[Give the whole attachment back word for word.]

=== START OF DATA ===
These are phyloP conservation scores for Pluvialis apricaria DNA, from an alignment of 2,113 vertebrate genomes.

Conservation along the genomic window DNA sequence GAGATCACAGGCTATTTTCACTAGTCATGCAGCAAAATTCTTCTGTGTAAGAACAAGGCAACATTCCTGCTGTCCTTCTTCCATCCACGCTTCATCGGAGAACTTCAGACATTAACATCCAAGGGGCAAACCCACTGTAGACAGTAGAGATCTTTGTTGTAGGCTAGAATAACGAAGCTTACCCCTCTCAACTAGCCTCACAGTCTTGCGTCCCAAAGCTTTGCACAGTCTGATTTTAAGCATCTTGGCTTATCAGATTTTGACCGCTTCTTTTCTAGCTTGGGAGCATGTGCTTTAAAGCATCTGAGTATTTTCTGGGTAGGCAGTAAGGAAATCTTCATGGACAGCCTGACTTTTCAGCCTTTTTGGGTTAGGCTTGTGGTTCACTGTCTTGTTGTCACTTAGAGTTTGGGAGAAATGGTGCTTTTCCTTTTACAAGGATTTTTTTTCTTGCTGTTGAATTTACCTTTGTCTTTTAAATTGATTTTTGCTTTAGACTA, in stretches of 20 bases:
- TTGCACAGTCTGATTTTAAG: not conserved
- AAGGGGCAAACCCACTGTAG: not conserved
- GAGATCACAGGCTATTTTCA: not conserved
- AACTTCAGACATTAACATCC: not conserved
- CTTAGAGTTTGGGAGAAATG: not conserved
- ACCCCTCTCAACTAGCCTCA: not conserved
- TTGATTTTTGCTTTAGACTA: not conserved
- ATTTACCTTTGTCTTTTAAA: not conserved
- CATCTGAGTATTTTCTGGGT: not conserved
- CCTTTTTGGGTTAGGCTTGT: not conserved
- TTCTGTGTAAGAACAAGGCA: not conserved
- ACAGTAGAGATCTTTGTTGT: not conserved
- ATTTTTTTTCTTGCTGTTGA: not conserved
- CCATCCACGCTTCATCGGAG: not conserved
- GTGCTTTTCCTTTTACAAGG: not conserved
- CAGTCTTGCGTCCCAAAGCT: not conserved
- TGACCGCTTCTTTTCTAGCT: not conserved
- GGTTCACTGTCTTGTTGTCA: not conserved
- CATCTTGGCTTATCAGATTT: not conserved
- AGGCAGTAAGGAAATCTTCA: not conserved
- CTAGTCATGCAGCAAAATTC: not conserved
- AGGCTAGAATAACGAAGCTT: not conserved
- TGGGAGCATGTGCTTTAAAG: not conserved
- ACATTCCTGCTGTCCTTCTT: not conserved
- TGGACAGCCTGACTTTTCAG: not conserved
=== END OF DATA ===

These are phyloP conservation scores for Pluvialis apricaria DNA, from an alignment of 2,113 vertebrate genomes.

Conservation along the genomic window DNA sequence GAGATCACAGGCTATTTTCACTAGTCATGCAGCAAAATTCTTCTGTGTAAGAACAAGGCAACATTCCTGCTGTCCTTCTTCCATCCACGCTTCATCGGAGAACTTCAGACATTAACATCCAAGGGGCAAACCCACTGTAGACAGTAGAGATCTTTGTTGTAGGCTAGAATAACGAAGCTTACCCCTCTCAACTAGCCTCACAGTCTTGCGTCCCAAAGCTTTGCACAGTCTGATTTTAAGCATCTTGGCTTATCAGATTTTGACCGCTTCTTTTCTAGCTTGGGAGCATGTGCTTTAAAGCATCTGAGTATTTTCTGGGTAGGCAGTAAGGAAATCTTCATGGACAGCCTGACTTTTCAGCCTTTTTGGGTTAGGCTTGTGGTTCACTGTCTTGTTGTCACTTAGAGTTTGGGAGAAATGGTGCTTTTCCTTTTACAAGGATTTTTTTTCTTGCTGTTGAATTTACCTTTGTCTTTTAAATTGATTTTTGCTTTAGACTA, in stretches of 20 bases:
- TTGCACAGTCTGATTTTAAG: not conserved
- AAGGGGCAAACCCACTGTAG: not conserved
- GAGATCACAGGCTATTTTCA: not conserved
- AACTTCAGACATTAACATCC: not conserved
- CTTAGAGTTTGGGAGAAATG: not conserved
- ACCCCTCTCAACTAGCCTCA: not conserved
- TTGATTTTTGCTTTAGACTA: not conserved
- ATTTACCTTTGTCTTTTAAA: not conserved
- CATCTGAGTATTTTCTGGGT: not conserved
- CCTTTTTGGGTTAGGCTTGT: not conserved
- TTCTGTGTAAGAACAAGGCA: not conserved
- ACAGTAGAGATCTTTGTTGT: not conserved
- ATTTTTTTTCTTGCTGTTGA: not conserved
- CCATCCACGCTTCATCGGAG: not conserved
- GTGCTTTTCCTTTTACAAGG: not conserved
- CAGTCTTGCGTCCCAAAGCT: not conserved
- TGACCGCTTCTTTTCTAGCT: not conserved
- GGTTCACTGTCTTGTTGTCA: not conserved
- CATCTTGGCTTATCAGATTT: not conserved
- AGGCAGTAAGGAAATCTTCA: not conserved
- CTAGTCATGCAGCAAAATTC: not conserved
- AGGCTAGAATAACGAAGCTT: not conserved
- TGGGAGCATGTGCTTTAAAG: not conserved
- ACATTCCTGCTGTCCTTCTT: not conserved
- TGGACAGCCTGACTTTTCAG: not conserved